Firm, but not heartless

Six years of road closure is not temporary by any standard. Still, we’d find a way to get over this challenge and every other challenge that will arise from the subway project.

September 12, 2022

A man who climbed atop a billboard in the southbound lane of Epifanio de los Santos Avenue late Saturday evening snarled traffic for an hour as rescuers tried to make him stop trying to fly away from this world.

Just another day for the quick-response team, whose members blocked the passage of vehicles so they can position their catching equipment and also spare the public from witnessing what could have been a harrowing sight.

Drug-addled or depressed? Who knows? The man merited mention on a cable news network’s website and that’s that. Such are the stresses and psychological challenges people face now that many seem to be already numb to such happenings.

The traffic jam, however, was horrendous, although trapped motorists and commuters simply gritted their teeth through it. That’s how Filipinos are — resilient like the bamboo, but not immune to breaking points or tipping over.

Speaking of unnecessary stresses, the Metropolitan Manila Development Authority should reconsider pronto its decision to remove the exception from the numbers-coding scheme previously granted to persons with disability and senior citizens.

The MMDA reasoned out that since the expanded scheme — from 7 to 10 a.m. and 5 to 8 p.m. — has window hours, from 10:01 a.m. to 4:59 p.m. – then the erstwhile privilege given to seniors and PWD can be scrapped.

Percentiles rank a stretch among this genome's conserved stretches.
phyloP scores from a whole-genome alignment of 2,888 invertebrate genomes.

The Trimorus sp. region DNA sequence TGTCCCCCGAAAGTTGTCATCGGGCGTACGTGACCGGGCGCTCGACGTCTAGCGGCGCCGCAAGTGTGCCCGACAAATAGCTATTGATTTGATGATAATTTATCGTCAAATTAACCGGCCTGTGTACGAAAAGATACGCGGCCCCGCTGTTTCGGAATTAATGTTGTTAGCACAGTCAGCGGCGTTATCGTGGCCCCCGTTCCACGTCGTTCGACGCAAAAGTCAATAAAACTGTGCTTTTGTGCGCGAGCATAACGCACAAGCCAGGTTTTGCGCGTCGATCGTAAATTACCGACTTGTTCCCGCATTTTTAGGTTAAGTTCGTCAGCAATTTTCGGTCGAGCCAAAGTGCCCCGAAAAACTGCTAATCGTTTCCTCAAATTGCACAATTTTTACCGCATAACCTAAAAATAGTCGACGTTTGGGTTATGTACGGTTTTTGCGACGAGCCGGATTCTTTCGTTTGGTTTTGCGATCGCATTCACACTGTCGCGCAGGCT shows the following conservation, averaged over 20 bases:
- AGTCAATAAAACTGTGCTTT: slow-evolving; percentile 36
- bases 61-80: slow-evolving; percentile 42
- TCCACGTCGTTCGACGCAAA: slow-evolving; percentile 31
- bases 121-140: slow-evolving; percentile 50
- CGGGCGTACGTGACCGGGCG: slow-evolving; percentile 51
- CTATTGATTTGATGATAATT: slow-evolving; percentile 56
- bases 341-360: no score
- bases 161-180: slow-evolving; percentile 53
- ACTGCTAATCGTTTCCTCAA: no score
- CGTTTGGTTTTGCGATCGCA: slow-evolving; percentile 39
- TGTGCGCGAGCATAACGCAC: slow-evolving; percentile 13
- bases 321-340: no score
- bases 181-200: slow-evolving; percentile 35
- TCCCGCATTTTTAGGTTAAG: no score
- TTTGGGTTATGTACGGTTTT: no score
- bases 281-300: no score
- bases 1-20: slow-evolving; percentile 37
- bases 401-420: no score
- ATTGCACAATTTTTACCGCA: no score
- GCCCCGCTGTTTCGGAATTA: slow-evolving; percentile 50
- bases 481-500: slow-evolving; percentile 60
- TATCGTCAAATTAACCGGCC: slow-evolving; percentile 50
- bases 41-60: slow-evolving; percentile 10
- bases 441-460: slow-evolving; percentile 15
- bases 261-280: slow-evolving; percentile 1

That’s inconsiderate of the MMDA as both PWDs and seniors are mobility challenged already to be saddled with the coding scheme. As we, as a people, try to rebound from the pandemic, there should be enough room for each one of us to be extra understanding; ditto with government agencies.

When faced with people seemingly on the edge, like in packed buses and trains, a little empathy on what problems others may be facing should go a long way. De-escalation skills can also come in handy as we see more people go out and the pre-pandemic rat race resumes.

Road rage incidents are once again making the news, and it would just be a matter of time before we read about such encounters turning fatal — senseless and totally preventable from spinning out of control.

On that matter of the Supreme Court issuing a temporary restraining order on the non-contact apprehension scheme in ticketing traffic violators, it’s only proper for the local government units and the MMDA to ask the Land Transportation Office to lift the flags on motorists previously issued traffic violation tickets.

While they await a final SC decision on the traffic violation tagging scheme that uses closed-circuit TV cameras, it’s understandable that the LGUs and the MMDA are fielding more traffic enforcers.

We just hope that they do not issue traffic violation tickets indiscriminately to cover lost revenues from the TROed non-contact scheme and to earn commissions from the tickets issued.

Again, the government must be firm but must not be heartless. It must strike a balance in dealing with people who had been emotionally scarred by Covid-19 and are trying to survive.

Case in point is the impending closure of portions of both the north and southbound directions of Meralco Avenue starting next month and — hold your breath — until 2028 to pave the way for the construction of the Metro Manila Subway Project.

Construction may temporarily inconvenience motorists and commuters, according to the Department of Transportation, but six years of road closure is not temporary by any standard. Still, we’d find a way to get over this challenge and every other challenge that will arise from the subway project.

A project that will provide us yet another alternative mass transport option is always welcome. So, those passing by Meralco Avenue, like those from Rizal province, start gritting your teeth. While at it, take deep breaths, like that’s even possible through gnashing teeth.

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